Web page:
- July 20, 2021
- Posted by: Aanchal Iyer
- Category: Machine Learning
For quite some time now, health care providers and hospitals have been investing huge amounts of time and energy into adopting electronic health care records, changing hurriedly scribbled doctors’ notes into robust sources of information. However, collating this data is less than half of the work. More effort and time is required to change these records into real insights — those that utilize the learnings of the past to make future decisions.
The software engineers and researchers at MIT’s Data to AI Lab (DAI Lab), have built a software system, named as Cardea to help with this process. By steering hospital data through an ever-rising set of Machine Learning (ML) models, the system could help hospitals in preparing for events as small as no-show appointments and as large such as global pandemics.
With Cardea, hospitals may finally be able to solve “various ML problems,” states Kalyan Veeramanchaneni, principal investigator of the DAI Lab and a principal research scientist in MIT’s Laboratory. As Cardea has an open-source framework and uses generalized techniques, hospitals can also share solutions with each other; thus, enabling teamwork and increasing transparency.
Automated for Humans
Cardea fits into a field termed automated ML, or AutoML. ML is currently being used for everything from drug development to credit card fraud detection. The objective of AutoML is to make these predictive tools easier for humans which also include the non-experts — to develop, use, and understand them, states Veeramachaneni.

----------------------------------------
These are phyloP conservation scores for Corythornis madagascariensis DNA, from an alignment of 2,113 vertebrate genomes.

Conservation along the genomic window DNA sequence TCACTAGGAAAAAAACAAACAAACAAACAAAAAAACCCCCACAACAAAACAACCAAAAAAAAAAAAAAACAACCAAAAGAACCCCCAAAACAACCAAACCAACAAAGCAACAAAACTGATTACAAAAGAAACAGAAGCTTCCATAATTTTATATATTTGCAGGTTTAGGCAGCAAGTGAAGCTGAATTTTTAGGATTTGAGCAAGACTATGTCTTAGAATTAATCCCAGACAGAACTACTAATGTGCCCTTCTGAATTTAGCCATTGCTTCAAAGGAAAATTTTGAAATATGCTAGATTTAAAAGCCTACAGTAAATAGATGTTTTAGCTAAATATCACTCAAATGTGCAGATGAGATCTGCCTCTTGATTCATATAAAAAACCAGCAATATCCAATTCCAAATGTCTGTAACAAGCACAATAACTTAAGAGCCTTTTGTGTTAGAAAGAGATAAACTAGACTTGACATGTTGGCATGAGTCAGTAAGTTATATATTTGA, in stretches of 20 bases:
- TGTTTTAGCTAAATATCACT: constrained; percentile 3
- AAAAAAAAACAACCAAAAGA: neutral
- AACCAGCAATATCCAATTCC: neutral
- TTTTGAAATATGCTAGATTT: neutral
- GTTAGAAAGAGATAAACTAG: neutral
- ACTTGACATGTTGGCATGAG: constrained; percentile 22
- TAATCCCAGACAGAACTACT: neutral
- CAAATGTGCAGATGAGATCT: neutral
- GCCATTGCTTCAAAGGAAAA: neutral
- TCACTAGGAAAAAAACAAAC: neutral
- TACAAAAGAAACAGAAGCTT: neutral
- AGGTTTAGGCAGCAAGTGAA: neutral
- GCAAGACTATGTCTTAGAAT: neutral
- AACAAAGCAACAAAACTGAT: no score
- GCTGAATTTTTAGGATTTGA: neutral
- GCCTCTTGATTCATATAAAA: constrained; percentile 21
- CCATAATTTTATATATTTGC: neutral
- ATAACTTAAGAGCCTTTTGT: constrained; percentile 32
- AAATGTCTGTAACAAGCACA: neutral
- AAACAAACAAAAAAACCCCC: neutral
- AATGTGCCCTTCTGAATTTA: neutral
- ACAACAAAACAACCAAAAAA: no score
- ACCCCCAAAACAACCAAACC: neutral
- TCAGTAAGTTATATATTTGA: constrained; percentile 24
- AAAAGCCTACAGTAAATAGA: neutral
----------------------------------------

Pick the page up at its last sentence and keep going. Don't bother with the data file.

AutoML systems such as Cardea do not require humans to design and code a complete ML model. These systems set up the existing models coupled with explanations of what the models do and how they work. Users can then utilize and integrate these modules to achieve their goals, such as going to a buffet instead of cooking a meal from scratch.
Cardea is currently designed to help with four types of resource-allocation queries. However, because the pipeline includes so many different models, the system can be easily be adapted to various other scenarios that may arise. As Cardea develops, the aim of the stakeholders is to be able to use it to solve different prediction problems in the healthcare sector.
Researchers have tested the accuracy of Cardea against users of a popular data science platform and have found that Cardea outperforms 90 percent of them. The team has also tested the system’s efficiency by asking data analysts to use Cardea to make predictions on a demo healthcare dataset. The results have shown that Cardea has improved their efficacy significantly.
Hospital workers are frequently asked to make vital decisions that have high stakes. Thus, it is essential that they put their trust into the tools they use along the way, which include Cardea. It is not enough for users to just key in some numbers, press a button, and then be displayed with an answer. “Users need to get a sense of the model and they need to know what exactly is going on,” states Dongyu Liu, a postdoc in LIDS.
To accomplish more transparency, Cardea’s next step is a model audit. Like all predictive apparatuses, ML models have both strengths and weaknesses. By laying these out, Cardea provides a user with the ability to choose whether to accept the results or to start all over again. The team also plans to build in more explanations and data visualizers and to provide an even understanding to make the software system more accessible to non-experts. The hope is for people to implement it and then start contributing towards it.